At the forum, Li warned that conflict with the US would be an “unbearable disaster” but that China sought dialogue over confrontation.
In mid-August, he met high-ranking officials in Russia and Belarus, a show of support for countries diplomatically isolated by the West in the wake of Moscow’s invasion of Ukraine.
Li was last seen in Beijing on Aug 29 delivering a keynote address at a security forum with African nations.
Li’s history as a technocrat – he is an aerospace engineer who worked on China’s satellite programme – was helpful in trying to meet Xi’s goals for the People’s Liberation Army (PLA), experts say.
“The operational and technological background of the next Chinese defence minister is especially pertinent given that the PLA aims to become a world-class military by 2049,” said James Char, a security scholar at Singapore’s S. Rajaratnam School of International Studies.
In 2016, Li was named deputy commander of the PLA’s fledgling Strategic Support Force, an elite group tasked with accelerating the development of China’s space and cyber warfare capabilities.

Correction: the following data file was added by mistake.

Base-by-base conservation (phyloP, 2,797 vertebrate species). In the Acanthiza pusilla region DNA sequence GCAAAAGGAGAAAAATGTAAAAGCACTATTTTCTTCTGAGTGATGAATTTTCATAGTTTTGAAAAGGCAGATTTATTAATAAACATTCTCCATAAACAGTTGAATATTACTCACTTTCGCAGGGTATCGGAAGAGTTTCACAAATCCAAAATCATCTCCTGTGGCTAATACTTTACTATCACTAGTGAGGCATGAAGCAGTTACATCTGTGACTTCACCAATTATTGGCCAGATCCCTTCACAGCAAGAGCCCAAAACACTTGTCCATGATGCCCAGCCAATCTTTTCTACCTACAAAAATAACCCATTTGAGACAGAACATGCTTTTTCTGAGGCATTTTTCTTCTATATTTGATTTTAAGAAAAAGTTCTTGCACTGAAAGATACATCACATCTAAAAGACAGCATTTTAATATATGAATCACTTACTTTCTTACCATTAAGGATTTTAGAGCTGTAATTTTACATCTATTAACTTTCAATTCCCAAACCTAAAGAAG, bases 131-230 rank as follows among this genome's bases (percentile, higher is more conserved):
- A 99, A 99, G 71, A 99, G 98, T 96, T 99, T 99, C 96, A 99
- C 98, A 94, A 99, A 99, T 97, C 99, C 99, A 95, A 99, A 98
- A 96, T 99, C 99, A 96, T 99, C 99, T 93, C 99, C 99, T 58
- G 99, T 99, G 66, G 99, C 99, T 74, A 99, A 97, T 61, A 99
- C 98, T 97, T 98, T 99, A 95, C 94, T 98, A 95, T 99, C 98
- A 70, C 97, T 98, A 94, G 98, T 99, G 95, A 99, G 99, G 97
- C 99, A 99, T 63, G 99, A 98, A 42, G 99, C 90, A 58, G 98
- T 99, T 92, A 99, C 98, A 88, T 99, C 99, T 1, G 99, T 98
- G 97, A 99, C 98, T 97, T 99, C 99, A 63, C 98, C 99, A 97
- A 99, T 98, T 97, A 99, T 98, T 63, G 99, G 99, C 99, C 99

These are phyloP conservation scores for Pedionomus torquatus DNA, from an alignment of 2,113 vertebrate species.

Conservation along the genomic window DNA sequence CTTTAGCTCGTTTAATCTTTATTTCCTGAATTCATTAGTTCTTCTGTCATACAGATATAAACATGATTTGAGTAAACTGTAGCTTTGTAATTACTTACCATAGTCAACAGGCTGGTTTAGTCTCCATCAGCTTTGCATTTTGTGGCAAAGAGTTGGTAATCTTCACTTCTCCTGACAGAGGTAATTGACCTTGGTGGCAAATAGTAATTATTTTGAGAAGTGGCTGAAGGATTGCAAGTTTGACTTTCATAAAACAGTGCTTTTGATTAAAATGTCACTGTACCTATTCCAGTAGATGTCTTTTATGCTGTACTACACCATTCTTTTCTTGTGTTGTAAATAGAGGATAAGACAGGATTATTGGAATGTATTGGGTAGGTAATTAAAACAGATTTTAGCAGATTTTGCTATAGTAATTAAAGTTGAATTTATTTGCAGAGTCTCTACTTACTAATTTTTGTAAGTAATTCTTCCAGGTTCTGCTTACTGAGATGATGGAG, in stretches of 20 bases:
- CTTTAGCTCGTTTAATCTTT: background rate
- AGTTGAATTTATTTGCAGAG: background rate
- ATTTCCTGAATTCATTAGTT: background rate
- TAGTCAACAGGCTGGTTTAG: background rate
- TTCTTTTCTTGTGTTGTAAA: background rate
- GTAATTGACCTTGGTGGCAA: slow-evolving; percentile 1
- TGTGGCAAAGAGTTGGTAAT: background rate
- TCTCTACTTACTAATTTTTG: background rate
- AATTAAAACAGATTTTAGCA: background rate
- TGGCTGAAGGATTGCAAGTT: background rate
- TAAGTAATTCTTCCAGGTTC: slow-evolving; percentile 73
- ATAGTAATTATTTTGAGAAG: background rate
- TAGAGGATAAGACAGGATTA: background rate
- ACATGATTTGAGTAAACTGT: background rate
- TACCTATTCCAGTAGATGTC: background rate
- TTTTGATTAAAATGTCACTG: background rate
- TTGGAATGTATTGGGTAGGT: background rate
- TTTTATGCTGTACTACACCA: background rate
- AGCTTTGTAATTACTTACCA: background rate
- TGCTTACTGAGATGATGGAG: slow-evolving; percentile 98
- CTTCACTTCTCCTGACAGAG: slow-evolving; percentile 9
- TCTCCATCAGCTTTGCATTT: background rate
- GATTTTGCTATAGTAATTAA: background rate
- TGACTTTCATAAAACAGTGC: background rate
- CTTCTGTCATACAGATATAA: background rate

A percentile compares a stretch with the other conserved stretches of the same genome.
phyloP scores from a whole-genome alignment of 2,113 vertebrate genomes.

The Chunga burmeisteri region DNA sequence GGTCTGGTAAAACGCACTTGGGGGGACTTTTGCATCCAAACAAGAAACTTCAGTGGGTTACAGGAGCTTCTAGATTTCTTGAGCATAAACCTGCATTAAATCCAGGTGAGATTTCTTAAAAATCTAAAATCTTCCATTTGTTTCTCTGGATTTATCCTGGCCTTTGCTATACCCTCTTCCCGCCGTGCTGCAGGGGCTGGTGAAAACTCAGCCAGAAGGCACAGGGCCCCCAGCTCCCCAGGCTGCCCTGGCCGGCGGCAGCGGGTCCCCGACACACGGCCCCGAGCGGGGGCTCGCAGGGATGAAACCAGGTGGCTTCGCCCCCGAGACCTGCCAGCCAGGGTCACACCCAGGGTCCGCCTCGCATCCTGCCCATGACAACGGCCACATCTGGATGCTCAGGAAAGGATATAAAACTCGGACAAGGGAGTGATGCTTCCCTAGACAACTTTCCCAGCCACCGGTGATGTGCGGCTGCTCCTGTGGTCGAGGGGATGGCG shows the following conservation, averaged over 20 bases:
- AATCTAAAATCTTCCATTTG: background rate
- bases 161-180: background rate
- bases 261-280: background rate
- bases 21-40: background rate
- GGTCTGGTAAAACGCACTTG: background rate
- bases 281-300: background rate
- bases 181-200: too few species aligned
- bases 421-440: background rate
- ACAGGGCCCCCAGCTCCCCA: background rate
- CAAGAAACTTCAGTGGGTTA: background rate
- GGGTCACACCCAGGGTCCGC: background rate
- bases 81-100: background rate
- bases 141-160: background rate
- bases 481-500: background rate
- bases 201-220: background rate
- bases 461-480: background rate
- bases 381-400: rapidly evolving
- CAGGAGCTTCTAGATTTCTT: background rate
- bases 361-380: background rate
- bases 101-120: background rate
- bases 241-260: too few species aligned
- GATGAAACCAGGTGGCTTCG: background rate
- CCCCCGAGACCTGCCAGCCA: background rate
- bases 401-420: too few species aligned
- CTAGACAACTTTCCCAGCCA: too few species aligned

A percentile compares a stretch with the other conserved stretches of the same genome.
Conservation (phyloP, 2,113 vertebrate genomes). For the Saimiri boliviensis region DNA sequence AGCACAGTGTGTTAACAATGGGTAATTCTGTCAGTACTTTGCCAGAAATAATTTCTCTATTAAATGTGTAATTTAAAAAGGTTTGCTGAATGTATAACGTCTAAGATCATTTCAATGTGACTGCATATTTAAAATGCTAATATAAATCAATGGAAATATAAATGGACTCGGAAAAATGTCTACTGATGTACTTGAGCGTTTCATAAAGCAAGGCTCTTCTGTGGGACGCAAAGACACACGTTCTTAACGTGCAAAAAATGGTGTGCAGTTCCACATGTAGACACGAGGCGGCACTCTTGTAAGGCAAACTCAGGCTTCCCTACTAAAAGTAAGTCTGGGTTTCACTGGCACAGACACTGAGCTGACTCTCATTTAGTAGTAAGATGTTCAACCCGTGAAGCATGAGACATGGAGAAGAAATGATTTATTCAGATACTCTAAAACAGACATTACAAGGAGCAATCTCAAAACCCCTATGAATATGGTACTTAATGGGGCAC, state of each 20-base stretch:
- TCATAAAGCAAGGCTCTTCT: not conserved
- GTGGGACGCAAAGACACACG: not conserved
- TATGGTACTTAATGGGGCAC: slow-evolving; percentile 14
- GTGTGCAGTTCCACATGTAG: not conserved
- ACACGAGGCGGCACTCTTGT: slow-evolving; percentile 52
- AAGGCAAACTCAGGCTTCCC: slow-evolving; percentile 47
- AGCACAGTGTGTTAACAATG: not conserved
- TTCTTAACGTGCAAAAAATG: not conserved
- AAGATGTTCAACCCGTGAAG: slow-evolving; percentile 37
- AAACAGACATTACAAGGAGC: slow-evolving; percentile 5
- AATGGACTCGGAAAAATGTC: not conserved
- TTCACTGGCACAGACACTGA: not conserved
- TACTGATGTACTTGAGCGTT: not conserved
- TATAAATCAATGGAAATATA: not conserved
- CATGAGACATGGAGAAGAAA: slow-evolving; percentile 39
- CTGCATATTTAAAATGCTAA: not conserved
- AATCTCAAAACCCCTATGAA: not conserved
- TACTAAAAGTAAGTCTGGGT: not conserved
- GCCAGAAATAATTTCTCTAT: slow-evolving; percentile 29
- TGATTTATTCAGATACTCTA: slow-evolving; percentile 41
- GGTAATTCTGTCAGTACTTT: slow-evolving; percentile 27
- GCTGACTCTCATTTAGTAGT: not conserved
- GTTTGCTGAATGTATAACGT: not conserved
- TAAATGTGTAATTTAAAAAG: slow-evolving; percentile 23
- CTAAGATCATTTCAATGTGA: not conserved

He was then appointed head of the Equipment Development Department of the Central Military Commission. Li was sanctioned over the purchase of 10 Russian Su-35 combat aircraft in 2017 and equipment related to the S-400 surface-to-air missile system.
In July, the department took the highly unusual step of issuing a notice that it was looking to “clean up” its bidding process. It invited the public to report irregularities dating back to October 2017, when Li was at its helm. He ran the unit until October 2022.
Li’s term at the Central Military Commission highlighted his ties to Xi, who has strengthened his grip across the military. Some scholars believe Li has close ties to Zhang Youxia, a close military ally of Xi, whom Li replaced as head of the department.
Zhang was promoted to first vice chairman of the military commission during the Communist Party Congress last year, with Li following him onto the commission’s seven-person governing group.
Despite the uncertainty of Li’s absence, analysts say there is probably no shortage of senior military officials who could step into the figurehead role of defence minister.
A bigger question is what priority Beijing will continue to place on China’s military diplomacy amid ongoing regional tensions.